Garin says dengue vaccination program 'not a midnight deal'
MANILA, Philippines – Former Department of Health (DOH) chief Janette Garin maintained the now-suspended dengue vaccination program launched during her term was aboveboard.
Garin held a shoert press conference before the Senate investigation into the controversial immunization program on Monday, December 11.
“Wala po itong korapsiyon. Wala itong hinahangad na pagmamadali dahil matagal na pong pinag-uusapan ang problema ng dengue,” said Garin, who said talks on using the dengue vaccine began even during the time of her predecessor Enrique Ona. (READ: Enrique Ona: Successor 'solely responsible' for dengue vaccine mess)
(There is no corruption here. It was not rushed because the problem of dengue has long been discussed.)
“It’s not a midnight deal. Everything was above board. The integrity management committee report of the DOH will show that. Inuulit ko (I repeat), the report is there,” she added.
In April 2016, Garin launched the immunization program for Sanofi Pasteur’s Dengvaxia dengue vaccine for public school students aged 9 and above in the National Capital Region, Central Luzon, and Calabarzon. (Read: #AnimatED: Somebody has to answer for the dengue vaccine disaster)
A whopping P3.5 billion in sin taxes was used for the program, which was first implemented under ex-president Benigno Aquino III and later continued during the time of President Rodrigo Duterte.
Public health experts had questioned the “rushed” implementation of the program, arguing clinical studies on the safety, efficacy, and cost-effectiveness of Dengvaxia were not completed. (READ: Mass use of dengue vaccine had no backing of DOH medical experts)
Both the World Health Organization (WHO) and the Formulary Executive Council (FEC), the panel of Filipino doctors who determines which drugs and medicines the government may use and buy, did not recommend the mass use of the dengue vaccine yet.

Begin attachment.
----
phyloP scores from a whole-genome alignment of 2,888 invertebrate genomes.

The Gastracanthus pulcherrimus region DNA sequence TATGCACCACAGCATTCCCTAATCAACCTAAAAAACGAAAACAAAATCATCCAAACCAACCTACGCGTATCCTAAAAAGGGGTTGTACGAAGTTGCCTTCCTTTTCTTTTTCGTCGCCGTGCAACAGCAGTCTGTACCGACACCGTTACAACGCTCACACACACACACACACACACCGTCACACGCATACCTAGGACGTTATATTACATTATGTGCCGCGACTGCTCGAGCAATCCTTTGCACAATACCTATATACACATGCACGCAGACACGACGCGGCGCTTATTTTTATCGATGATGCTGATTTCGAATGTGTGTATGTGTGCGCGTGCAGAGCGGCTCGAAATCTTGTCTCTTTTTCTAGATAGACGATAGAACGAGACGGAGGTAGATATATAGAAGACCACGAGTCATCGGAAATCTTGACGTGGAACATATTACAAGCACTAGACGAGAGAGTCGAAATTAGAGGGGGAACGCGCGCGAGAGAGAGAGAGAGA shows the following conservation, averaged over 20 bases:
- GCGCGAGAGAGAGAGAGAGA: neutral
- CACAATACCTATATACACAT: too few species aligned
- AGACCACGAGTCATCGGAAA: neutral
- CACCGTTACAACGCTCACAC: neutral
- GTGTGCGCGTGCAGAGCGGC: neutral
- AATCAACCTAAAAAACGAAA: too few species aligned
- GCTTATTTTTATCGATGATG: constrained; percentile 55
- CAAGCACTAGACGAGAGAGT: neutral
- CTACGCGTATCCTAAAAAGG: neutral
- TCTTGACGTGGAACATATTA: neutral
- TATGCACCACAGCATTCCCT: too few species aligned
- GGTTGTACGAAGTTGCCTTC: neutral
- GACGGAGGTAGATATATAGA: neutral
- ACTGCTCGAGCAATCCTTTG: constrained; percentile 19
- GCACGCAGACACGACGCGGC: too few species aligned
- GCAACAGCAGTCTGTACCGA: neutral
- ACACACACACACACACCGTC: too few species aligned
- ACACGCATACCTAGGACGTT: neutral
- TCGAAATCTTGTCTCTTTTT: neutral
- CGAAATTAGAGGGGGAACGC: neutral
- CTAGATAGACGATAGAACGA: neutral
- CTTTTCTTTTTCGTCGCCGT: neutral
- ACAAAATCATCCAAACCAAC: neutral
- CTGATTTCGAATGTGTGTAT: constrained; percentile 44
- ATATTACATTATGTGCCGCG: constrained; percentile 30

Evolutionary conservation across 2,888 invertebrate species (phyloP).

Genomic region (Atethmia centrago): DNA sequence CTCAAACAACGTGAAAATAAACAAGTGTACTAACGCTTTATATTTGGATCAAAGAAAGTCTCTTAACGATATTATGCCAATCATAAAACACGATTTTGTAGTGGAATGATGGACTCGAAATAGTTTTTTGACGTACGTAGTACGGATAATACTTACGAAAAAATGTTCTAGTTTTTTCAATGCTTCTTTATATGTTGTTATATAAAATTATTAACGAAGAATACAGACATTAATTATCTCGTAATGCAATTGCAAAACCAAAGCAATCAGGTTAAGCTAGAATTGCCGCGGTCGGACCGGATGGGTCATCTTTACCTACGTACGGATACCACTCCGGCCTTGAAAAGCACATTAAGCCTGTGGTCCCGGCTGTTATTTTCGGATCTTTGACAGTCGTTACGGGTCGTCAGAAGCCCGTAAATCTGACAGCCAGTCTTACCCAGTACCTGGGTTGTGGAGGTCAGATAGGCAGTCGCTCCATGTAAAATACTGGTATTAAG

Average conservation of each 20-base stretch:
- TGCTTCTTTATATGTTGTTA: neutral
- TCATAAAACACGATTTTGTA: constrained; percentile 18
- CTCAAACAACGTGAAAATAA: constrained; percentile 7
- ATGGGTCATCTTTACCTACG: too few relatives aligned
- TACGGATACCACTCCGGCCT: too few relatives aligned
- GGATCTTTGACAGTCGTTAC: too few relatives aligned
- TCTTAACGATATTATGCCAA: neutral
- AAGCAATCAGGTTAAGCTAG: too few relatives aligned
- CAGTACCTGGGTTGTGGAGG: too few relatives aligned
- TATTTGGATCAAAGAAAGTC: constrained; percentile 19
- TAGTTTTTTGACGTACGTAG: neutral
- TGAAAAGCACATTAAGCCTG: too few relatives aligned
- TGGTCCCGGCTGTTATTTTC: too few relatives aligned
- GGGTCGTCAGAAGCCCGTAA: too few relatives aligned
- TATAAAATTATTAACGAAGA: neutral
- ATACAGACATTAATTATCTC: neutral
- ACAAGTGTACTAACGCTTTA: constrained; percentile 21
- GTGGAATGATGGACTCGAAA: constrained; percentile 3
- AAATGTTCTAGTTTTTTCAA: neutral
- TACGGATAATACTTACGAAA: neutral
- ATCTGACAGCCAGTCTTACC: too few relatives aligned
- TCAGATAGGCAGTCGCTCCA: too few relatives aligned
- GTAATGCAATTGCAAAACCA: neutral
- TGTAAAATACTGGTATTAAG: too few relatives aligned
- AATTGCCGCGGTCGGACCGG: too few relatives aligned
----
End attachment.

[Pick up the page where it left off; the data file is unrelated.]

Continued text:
Rather, the WHO and the FEC each issued a set of guidelines for a phased implementation of the dengue vaccination program.
Less than two years later, Sanofi said new analysis of 6 years’ worth of clinical data showed its vaccine could lead to “more severe” cases of dengue if administered on a person who had not been infected by the virus prior the immunization.
Current DOH Secretary Francisco Duque III already suspended the program, but not before 830,000 Filipino gradeschoolers received the risky vaccine. The DOH has vowed to closely monitor the health of the vaccinated children in the next 5 years.
The Philippine Health Insurance Corporation is also ready to shoulder P16,000 worth of medical expenses should a child be hospitalized due to severe dengue.
On Monday, Garin also said the public should wait for the official recommendation of WHO’s Strategic Advisory Group of Experts regarding Sanofi’s advisory against its own vaccine.
“Nananawagan kami na hintayin ang sasabihin ng mga eksperto sa Geneva dahil baka pinangungunahan natin. Tanungin natin ang mga totoong eksperto and let us start from there,” she said.
(I’m urging the public to wait for the experts in Geneva because we’re getting ahead of them. Let’s ask the real experts and let us start from there.) – Rappler.com
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